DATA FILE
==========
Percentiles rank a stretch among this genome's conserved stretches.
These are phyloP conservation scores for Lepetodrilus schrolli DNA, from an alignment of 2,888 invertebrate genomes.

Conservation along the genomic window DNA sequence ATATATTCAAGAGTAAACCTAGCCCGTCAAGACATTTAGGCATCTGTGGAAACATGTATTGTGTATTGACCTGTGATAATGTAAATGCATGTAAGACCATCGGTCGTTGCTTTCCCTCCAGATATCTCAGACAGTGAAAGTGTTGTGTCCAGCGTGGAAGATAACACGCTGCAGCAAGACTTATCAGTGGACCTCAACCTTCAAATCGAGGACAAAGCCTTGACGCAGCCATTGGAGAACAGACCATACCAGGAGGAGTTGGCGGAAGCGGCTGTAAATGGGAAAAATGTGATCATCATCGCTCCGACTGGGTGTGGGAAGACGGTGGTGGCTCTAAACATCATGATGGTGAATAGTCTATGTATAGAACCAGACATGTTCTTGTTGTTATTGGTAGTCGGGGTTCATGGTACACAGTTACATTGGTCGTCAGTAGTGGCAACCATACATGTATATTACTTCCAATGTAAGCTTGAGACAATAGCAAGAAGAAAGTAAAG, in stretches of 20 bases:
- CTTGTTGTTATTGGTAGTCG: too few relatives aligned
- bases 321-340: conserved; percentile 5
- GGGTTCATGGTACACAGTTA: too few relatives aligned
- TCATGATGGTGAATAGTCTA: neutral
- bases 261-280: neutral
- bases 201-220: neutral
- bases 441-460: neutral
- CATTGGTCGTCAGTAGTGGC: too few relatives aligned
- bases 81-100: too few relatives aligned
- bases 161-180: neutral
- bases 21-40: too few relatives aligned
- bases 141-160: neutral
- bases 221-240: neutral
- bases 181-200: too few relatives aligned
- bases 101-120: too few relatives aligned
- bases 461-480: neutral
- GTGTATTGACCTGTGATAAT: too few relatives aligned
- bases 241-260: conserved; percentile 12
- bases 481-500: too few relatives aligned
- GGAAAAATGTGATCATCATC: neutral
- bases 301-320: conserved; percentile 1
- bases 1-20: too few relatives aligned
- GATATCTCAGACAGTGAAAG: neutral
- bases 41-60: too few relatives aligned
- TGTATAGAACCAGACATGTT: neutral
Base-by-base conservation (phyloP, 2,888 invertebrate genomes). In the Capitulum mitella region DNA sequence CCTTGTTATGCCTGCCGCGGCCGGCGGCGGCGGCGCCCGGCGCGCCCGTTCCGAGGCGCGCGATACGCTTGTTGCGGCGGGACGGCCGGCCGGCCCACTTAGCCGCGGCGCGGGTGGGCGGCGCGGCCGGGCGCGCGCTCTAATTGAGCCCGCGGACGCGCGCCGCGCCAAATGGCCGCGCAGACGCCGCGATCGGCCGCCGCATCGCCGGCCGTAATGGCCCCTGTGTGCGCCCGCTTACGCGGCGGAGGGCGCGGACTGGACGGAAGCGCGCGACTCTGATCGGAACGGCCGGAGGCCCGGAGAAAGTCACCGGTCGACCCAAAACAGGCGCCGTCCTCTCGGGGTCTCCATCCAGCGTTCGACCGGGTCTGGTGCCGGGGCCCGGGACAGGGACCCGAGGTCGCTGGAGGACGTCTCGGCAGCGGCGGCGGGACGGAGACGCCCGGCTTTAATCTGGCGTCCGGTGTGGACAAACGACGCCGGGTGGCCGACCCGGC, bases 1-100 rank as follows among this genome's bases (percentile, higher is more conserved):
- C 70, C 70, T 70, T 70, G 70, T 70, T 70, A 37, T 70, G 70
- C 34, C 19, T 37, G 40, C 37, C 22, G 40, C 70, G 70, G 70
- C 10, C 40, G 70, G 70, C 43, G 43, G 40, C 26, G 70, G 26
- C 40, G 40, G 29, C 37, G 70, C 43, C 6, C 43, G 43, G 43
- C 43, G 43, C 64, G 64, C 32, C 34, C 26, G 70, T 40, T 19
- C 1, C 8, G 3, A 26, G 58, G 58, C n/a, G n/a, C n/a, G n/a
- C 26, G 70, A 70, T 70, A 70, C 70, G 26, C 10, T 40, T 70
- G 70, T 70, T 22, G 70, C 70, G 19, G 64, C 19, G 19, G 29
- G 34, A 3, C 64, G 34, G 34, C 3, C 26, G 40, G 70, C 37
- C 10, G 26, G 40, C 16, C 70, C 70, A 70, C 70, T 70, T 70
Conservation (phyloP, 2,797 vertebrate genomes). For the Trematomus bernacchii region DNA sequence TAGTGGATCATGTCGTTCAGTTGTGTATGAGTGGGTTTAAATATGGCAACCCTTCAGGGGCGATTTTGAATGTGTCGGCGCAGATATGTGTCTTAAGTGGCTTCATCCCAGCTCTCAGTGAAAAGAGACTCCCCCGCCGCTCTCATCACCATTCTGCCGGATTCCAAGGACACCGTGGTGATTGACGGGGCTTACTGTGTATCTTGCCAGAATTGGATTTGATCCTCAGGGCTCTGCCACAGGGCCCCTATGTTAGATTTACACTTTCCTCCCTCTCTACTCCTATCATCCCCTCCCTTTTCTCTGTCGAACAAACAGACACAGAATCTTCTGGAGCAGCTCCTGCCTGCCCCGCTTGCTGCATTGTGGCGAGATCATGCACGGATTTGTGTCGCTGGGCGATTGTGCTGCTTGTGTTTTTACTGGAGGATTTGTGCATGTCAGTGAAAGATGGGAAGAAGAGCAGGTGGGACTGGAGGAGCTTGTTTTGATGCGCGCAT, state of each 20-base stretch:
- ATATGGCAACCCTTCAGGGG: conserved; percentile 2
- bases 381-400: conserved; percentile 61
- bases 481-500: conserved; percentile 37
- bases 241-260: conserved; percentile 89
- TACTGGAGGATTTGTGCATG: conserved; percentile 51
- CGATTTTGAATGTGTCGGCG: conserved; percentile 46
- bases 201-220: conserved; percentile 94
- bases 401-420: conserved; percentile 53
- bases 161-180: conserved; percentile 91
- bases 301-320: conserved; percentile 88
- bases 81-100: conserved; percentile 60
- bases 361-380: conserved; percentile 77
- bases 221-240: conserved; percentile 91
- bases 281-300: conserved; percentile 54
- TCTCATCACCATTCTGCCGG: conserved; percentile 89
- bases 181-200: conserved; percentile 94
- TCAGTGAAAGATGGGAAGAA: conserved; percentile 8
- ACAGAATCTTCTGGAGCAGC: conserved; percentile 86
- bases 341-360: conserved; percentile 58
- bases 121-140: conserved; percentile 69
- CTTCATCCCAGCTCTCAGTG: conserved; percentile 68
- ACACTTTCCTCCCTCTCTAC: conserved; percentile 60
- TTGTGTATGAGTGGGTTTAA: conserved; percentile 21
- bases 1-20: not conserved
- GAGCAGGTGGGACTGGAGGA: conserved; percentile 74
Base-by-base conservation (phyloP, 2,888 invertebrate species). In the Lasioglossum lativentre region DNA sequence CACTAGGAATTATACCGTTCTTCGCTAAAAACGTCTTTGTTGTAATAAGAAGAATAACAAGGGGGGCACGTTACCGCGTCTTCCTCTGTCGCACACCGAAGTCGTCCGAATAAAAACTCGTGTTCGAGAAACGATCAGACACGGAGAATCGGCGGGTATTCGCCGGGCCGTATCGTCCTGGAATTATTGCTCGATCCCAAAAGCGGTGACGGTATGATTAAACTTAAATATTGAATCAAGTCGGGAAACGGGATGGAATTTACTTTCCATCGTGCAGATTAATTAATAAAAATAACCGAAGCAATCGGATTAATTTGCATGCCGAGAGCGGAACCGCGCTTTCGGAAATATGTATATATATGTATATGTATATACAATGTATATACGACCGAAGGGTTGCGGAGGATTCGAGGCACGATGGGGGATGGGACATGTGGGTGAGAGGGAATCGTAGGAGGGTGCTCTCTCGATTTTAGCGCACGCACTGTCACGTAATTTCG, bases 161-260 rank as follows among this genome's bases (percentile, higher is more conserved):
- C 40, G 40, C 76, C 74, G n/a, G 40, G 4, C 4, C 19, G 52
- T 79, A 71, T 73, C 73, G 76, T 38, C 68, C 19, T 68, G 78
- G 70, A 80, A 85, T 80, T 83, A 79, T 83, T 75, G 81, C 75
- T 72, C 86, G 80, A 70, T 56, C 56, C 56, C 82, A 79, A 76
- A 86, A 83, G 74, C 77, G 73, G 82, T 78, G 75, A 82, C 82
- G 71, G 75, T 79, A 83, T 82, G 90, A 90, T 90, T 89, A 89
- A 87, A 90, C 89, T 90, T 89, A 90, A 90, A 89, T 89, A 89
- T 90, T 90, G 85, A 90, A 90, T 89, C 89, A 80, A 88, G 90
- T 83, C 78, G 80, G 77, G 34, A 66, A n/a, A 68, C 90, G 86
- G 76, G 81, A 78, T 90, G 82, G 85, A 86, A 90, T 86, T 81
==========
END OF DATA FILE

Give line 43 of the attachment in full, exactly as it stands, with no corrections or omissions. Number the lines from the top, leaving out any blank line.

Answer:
- bases 481-500: conserved; percentile 37